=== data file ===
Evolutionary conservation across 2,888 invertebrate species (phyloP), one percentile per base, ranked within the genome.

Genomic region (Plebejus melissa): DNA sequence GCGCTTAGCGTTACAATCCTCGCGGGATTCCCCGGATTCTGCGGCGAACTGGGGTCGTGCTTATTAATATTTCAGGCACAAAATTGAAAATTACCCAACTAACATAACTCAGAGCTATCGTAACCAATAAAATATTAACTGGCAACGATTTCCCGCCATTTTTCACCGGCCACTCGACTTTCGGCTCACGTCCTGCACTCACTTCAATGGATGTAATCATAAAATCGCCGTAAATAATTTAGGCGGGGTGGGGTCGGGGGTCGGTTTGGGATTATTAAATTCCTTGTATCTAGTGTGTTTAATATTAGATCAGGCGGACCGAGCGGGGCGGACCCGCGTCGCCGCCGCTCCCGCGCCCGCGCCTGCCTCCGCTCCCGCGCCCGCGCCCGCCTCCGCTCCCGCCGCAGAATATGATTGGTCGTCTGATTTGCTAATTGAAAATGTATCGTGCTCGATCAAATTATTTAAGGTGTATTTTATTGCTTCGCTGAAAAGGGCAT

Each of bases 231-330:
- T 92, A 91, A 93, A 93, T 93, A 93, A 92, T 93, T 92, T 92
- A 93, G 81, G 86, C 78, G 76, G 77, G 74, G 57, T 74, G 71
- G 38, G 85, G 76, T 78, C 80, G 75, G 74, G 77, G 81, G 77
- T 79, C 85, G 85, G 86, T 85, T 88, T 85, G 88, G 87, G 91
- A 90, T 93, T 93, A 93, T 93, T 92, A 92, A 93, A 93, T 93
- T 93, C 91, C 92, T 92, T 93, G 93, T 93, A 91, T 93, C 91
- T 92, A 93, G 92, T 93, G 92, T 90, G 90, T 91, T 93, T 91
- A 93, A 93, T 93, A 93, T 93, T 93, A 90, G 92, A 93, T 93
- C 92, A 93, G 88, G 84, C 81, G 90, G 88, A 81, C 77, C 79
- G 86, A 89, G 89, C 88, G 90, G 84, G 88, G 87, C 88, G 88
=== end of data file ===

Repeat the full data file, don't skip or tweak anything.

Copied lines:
Evolutionary conservation across 2,888 invertebrate species (phyloP), one percentile per base, ranked within the genome.

Genomic region (Plebejus melissa): DNA sequence GCGCTTAGCGTTACAATCCTCGCGGGATTCCCCGGATTCTGCGGCGAACTGGGGTCGTGCTTATTAATATTTCAGGCACAAAATTGAAAATTACCCAACTAACATAACTCAGAGCTATCGTAACCAATAAAATATTAACTGGCAACGATTTCCCGCCATTTTTCACCGGCCACTCGACTTTCGGCTCACGTCCTGCACTCACTTCAATGGATGTAATCATAAAATCGCCGTAAATAATTTAGGCGGGGTGGGGTCGGGGGTCGGTTTGGGATTATTAAATTCCTTGTATCTAGTGTGTTTAATATTAGATCAGGCGGACCGAGCGGGGCGGACCCGCGTCGCCGCCGCTCCCGCGCCCGCGCCTGCCTCCGCTCCCGCGCCCGCGCCCGCCTCCGCTCCCGCCGCAGAATATGATTGGTCGTCTGATTTGCTAATTGAAAATGTATCGTGCTCGATCAAATTATTTAAGGTGTATTTTATTGCTTCGCTGAAAAGGGCAT

Each of bases 231-330:
- T 92, A 91, A 93, A 93, T 93, A 93, A 92, T 93, T 92, T 92
- A 93, G 81, G 86, C 78, G 76, G 77, G 74, G 57, T 74, G 71
- G 38, G 85, G 76, T 78, C 80, G 75, G 74, G 77, G 81, G 77
- T 79, C 85, G 85, G 86, T 85, T 88, T 85, G 88, G 87, G 91
- A 90, T 93, T 93, A 93, T 93, T 92, A 92, A 93, A 93, T 93
- T 93, C 91, C 92, T 92, T 93, G 93, T 93, A 91, T 93, C 91
- T 92, A 93, G 92, T 93, G 92, T 90, G 90, T 91, T 93, T 91
- A 93, A 93, T 93, A 93, T 93, T 93, A 90, G 92, A 93, T 93
- C 92, A 93, G 88, G 84, C 81, G 90, G 88, A 81, C 77, C 79
- G 86, A 89, G 89, C 88, G 90, G 84, G 88, G 87, C 88, G 88